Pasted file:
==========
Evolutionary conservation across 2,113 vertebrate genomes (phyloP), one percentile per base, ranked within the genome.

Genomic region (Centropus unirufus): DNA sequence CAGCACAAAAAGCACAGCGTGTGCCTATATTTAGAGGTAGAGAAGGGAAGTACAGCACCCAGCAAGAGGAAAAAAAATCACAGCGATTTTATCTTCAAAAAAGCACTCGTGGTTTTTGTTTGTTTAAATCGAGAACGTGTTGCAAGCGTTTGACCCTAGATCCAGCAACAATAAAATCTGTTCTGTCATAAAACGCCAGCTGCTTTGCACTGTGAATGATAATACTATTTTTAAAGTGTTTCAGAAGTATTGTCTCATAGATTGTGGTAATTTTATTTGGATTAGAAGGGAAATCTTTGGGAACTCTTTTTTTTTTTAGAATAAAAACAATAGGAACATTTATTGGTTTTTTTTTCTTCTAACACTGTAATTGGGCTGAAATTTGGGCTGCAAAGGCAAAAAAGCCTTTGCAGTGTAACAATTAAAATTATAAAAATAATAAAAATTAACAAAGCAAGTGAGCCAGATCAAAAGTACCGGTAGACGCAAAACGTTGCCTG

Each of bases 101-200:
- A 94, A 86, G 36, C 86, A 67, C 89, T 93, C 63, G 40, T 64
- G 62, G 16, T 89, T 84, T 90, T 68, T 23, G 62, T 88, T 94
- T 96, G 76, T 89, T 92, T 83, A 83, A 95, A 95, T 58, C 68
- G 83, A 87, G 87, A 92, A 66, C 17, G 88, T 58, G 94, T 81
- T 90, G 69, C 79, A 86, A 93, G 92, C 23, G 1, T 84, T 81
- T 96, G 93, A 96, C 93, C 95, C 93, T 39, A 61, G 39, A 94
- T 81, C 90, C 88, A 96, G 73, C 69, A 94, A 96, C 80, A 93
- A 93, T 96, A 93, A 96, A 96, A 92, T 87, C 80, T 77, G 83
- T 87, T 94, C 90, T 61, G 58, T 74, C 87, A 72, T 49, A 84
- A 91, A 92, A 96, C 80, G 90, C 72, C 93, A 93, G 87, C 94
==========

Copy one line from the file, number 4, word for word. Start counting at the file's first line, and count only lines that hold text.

- A 94, A 86, G 36, C 86, A 67, C 89, T 93, C 63, G 40, T 64